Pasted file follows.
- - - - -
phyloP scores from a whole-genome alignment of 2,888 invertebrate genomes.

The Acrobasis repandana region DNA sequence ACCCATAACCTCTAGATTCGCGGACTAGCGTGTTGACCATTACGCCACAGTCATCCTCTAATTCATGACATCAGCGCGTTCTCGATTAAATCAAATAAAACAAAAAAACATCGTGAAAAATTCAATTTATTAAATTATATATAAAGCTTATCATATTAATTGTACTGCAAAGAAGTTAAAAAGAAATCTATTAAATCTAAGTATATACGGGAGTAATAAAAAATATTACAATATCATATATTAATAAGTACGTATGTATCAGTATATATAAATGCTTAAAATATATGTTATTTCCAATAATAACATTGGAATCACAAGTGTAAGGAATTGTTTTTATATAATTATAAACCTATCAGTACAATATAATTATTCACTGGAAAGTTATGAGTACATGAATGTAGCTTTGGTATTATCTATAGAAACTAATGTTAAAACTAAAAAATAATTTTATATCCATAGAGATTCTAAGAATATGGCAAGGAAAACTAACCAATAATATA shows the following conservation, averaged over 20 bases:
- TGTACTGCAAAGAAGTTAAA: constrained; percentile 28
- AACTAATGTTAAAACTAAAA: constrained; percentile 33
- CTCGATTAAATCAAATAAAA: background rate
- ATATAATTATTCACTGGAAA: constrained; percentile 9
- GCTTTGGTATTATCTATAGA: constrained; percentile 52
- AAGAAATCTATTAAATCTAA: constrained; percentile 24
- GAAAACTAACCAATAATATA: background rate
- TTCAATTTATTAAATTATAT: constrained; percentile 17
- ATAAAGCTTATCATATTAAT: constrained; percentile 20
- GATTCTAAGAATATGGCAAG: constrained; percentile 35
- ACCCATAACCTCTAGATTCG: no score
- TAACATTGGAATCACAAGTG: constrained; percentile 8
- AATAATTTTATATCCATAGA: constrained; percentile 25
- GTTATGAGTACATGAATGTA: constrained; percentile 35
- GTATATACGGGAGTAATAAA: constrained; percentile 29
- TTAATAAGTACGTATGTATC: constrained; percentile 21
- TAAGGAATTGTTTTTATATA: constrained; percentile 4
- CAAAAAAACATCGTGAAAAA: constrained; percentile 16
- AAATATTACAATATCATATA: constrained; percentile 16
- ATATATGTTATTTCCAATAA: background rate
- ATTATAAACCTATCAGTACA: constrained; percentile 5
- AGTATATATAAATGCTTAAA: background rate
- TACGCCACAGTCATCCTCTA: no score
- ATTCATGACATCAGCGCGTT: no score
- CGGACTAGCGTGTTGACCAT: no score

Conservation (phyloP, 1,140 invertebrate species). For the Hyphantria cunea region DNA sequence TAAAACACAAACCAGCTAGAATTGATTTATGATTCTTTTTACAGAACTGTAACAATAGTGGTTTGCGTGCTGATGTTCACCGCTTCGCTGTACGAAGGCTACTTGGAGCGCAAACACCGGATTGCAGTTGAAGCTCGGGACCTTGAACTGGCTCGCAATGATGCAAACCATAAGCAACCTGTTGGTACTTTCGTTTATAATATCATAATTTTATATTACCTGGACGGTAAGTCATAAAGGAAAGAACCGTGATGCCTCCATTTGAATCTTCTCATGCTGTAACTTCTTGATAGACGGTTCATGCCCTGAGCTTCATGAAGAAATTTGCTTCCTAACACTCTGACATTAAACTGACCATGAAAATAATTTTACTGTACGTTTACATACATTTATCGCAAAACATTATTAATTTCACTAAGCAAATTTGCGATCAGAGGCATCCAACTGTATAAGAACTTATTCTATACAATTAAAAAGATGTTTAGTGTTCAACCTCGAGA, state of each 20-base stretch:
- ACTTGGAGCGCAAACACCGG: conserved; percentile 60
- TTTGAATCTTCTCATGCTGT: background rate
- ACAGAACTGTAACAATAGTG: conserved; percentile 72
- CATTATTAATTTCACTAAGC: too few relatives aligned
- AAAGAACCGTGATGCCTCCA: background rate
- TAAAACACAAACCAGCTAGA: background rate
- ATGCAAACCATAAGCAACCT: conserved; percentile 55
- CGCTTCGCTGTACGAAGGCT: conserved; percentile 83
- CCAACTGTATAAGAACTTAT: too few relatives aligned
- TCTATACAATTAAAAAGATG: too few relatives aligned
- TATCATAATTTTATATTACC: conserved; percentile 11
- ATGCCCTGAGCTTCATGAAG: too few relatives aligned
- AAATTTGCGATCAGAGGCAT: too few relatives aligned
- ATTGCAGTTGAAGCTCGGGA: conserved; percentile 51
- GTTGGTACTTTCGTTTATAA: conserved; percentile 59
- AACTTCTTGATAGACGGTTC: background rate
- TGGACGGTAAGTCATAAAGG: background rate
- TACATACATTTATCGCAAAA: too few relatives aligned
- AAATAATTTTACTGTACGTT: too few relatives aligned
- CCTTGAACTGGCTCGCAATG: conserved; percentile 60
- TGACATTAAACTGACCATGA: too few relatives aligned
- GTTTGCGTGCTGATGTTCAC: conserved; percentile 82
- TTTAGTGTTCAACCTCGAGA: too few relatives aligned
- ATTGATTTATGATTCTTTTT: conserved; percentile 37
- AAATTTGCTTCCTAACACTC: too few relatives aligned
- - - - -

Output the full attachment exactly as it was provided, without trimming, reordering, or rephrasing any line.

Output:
phyloP scores from a whole-genome alignment of 2,888 invertebrate genomes.

The Acrobasis repandana region DNA sequence ACCCATAACCTCTAGATTCGCGGACTAGCGTGTTGACCATTACGCCACAGTCATCCTCTAATTCATGACATCAGCGCGTTCTCGATTAAATCAAATAAAACAAAAAAACATCGTGAAAAATTCAATTTATTAAATTATATATAAAGCTTATCATATTAATTGTACTGCAAAGAAGTTAAAAAGAAATCTATTAAATCTAAGTATATACGGGAGTAATAAAAAATATTACAATATCATATATTAATAAGTACGTATGTATCAGTATATATAAATGCTTAAAATATATGTTATTTCCAATAATAACATTGGAATCACAAGTGTAAGGAATTGTTTTTATATAATTATAAACCTATCAGTACAATATAATTATTCACTGGAAAGTTATGAGTACATGAATGTAGCTTTGGTATTATCTATAGAAACTAATGTTAAAACTAAAAAATAATTTTATATCCATAGAGATTCTAAGAATATGGCAAGGAAAACTAACCAATAATATA shows the following conservation, averaged over 20 bases:
- TGTACTGCAAAGAAGTTAAA: constrained; percentile 28
- AACTAATGTTAAAACTAAAA: constrained; percentile 33
- CTCGATTAAATCAAATAAAA: background rate
- ATATAATTATTCACTGGAAA: constrained; percentile 9
- GCTTTGGTATTATCTATAGA: constrained; percentile 52
- AAGAAATCTATTAAATCTAA: constrained; percentile 24
- GAAAACTAACCAATAATATA: background rate
- TTCAATTTATTAAATTATAT: constrained; percentile 17
- ATAAAGCTTATCATATTAAT: constrained; percentile 20
- GATTCTAAGAATATGGCAAG: constrained; percentile 35
- ACCCATAACCTCTAGATTCG: no score
- TAACATTGGAATCACAAGTG: constrained; percentile 8
- AATAATTTTATATCCATAGA: constrained; percentile 25
- GTTATGAGTACATGAATGTA: constrained; percentile 35
- GTATATACGGGAGTAATAAA: constrained; percentile 29
- TTAATAAGTACGTATGTATC: constrained; percentile 21
- TAAGGAATTGTTTTTATATA: constrained; percentile 4
- CAAAAAAACATCGTGAAAAA: constrained; percentile 16
- AAATATTACAATATCATATA: constrained; percentile 16
- ATATATGTTATTTCCAATAA: background rate
- ATTATAAACCTATCAGTACA: constrained; percentile 5
- AGTATATATAAATGCTTAAA: background rate
- TACGCCACAGTCATCCTCTA: no score
- ATTCATGACATCAGCGCGTT: no score
- CGGACTAGCGTGTTGACCAT: no score

Conservation (phyloP, 1,140 invertebrate species). For the Hyphantria cunea region DNA sequence TAAAACACAAACCAGCTAGAATTGATTTATGATTCTTTTTACAGAACTGTAACAATAGTGGTTTGCGTGCTGATGTTCACCGCTTCGCTGTACGAAGGCTACTTGGAGCGCAAACACCGGATTGCAGTTGAAGCTCGGGACCTTGAACTGGCTCGCAATGATGCAAACCATAAGCAACCTGTTGGTACTTTCGTTTATAATATCATAATTTTATATTACCTGGACGGTAAGTCATAAAGGAAAGAACCGTGATGCCTCCATTTGAATCTTCTCATGCTGTAACTTCTTGATAGACGGTTCATGCCCTGAGCTTCATGAAGAAATTTGCTTCCTAACACTCTGACATTAAACTGACCATGAAAATAATTTTACTGTACGTTTACATACATTTATCGCAAAACATTATTAATTTCACTAAGCAAATTTGCGATCAGAGGCATCCAACTGTATAAGAACTTATTCTATACAATTAAAAAGATGTTTAGTGTTCAACCTCGAGA, state of each 20-base stretch:
- ACTTGGAGCGCAAACACCGG: conserved; percentile 60
- TTTGAATCTTCTCATGCTGT: background rate
- ACAGAACTGTAACAATAGTG: conserved; percentile 72
- CATTATTAATTTCACTAAGC: too few relatives aligned
- AAAGAACCGTGATGCCTCCA: background rate
- TAAAACACAAACCAGCTAGA: background rate
- ATGCAAACCATAAGCAACCT: conserved; percentile 55
- CGCTTCGCTGTACGAAGGCT: conserved; percentile 83
- CCAACTGTATAAGAACTTAT: too few relatives aligned
- TCTATACAATTAAAAAGATG: too few relatives aligned
- TATCATAATTTTATATTACC: conserved; percentile 11
- ATGCCCTGAGCTTCATGAAG: too few relatives aligned
- AAATTTGCGATCAGAGGCAT: too few relatives aligned
- ATTGCAGTTGAAGCTCGGGA: conserved; percentile 51
- GTTGGTACTTTCGTTTATAA: conserved; percentile 59
- AACTTCTTGATAGACGGTTC: background rate
- TGGACGGTAAGTCATAAAGG: background rate
- TACATACATTTATCGCAAAA: too few relatives aligned
- AAATAATTTTACTGTACGTT: too few relatives aligned
- CCTTGAACTGGCTCGCAATG: conserved; percentile 60
- TGACATTAAACTGACCATGA: too few relatives aligned
- GTTTGCGTGCTGATGTTCAC: conserved; percentile 82
- TTTAGTGTTCAACCTCGAGA: too few relatives aligned
- ATTGATTTATGATTCTTTTT: conserved; percentile 37
- AAATTTGCTTCCTAACACTC: too few relatives aligned